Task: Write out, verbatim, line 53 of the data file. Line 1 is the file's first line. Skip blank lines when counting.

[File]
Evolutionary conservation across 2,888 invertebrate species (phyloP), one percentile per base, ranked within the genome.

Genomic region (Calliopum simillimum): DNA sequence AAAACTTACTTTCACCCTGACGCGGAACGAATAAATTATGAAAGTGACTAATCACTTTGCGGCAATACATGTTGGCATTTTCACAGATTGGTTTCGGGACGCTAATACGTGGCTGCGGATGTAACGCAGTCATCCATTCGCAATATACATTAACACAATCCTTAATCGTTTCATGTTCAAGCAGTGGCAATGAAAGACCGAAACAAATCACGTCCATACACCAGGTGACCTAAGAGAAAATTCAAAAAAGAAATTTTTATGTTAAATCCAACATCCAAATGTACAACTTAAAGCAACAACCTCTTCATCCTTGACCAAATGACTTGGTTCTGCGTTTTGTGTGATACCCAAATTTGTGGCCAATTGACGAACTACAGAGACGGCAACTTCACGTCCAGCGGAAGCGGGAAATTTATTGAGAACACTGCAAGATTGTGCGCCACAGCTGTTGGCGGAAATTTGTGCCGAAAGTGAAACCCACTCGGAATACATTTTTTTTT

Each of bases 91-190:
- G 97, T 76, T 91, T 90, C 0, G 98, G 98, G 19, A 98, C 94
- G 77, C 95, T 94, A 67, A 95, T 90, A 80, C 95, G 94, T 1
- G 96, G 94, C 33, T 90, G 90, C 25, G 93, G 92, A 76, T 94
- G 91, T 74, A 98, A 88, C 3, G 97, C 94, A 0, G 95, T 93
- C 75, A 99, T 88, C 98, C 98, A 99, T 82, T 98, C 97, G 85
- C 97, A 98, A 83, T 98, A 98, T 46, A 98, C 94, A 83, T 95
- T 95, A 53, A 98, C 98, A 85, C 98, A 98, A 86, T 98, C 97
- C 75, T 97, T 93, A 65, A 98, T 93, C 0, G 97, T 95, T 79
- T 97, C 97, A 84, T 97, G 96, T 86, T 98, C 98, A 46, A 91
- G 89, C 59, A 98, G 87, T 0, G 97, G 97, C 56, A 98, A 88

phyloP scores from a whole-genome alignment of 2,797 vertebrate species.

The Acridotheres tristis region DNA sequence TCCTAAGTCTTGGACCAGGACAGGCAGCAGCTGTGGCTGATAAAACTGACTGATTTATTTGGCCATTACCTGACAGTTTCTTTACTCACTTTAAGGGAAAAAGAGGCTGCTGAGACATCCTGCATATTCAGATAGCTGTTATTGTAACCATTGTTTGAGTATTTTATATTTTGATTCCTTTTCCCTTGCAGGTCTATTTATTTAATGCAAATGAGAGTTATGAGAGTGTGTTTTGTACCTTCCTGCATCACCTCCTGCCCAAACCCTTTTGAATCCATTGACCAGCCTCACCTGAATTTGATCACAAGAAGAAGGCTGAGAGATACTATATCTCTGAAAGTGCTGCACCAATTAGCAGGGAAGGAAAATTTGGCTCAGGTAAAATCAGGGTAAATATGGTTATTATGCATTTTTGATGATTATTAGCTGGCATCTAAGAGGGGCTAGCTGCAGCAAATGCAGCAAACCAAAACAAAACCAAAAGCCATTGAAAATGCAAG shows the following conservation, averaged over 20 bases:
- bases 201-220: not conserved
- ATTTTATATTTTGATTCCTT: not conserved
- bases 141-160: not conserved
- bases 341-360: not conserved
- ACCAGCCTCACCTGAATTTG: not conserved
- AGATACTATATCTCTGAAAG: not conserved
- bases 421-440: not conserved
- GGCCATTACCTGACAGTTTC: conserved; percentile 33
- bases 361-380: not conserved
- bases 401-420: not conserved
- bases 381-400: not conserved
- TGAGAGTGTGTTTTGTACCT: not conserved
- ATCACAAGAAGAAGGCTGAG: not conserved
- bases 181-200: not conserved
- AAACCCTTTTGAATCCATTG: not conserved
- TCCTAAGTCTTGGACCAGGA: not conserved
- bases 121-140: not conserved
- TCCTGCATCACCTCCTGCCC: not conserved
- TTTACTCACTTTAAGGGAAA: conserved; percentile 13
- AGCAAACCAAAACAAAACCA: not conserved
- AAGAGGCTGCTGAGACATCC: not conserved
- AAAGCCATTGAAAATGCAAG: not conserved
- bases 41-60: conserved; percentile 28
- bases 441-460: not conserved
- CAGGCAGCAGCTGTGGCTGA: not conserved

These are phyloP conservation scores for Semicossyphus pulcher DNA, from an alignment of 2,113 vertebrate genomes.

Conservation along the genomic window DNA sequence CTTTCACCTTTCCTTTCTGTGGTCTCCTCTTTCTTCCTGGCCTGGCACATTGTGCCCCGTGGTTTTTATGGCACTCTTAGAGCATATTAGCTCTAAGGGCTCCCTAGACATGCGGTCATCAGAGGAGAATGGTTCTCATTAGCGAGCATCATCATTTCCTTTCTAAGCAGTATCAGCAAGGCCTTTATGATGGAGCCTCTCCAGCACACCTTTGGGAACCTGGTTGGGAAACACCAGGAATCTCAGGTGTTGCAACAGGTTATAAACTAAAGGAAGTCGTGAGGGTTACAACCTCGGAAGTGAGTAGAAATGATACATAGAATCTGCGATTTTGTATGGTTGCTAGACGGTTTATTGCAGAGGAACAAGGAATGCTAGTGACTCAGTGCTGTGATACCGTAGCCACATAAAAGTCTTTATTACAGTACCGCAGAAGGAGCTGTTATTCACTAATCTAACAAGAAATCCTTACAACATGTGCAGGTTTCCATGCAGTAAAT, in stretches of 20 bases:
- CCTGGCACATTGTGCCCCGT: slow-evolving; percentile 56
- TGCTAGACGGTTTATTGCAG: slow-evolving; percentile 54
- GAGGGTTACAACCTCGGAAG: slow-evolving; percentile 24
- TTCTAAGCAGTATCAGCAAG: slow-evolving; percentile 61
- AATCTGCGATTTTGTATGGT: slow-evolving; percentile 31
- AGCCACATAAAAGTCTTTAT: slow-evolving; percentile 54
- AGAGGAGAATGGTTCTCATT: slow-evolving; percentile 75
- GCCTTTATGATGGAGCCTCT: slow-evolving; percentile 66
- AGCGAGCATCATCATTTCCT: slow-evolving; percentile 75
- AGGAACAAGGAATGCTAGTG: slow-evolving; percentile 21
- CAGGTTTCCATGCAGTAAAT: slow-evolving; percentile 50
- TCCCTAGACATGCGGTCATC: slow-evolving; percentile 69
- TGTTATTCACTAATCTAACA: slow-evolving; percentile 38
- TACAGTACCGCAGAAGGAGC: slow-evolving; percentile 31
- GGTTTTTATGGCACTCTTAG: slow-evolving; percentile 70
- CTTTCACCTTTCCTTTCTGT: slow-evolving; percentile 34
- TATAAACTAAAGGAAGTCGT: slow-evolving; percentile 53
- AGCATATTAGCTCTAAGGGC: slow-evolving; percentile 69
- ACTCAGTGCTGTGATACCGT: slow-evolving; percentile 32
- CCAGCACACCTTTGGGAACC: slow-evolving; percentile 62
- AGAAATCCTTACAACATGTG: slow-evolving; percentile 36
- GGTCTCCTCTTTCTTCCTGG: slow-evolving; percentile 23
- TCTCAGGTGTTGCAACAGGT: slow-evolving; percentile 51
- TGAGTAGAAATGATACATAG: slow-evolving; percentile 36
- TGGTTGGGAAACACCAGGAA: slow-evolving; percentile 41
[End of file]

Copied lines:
- CAGGTTTCCATGCAGTAAAT: slow-evolving; percentile 50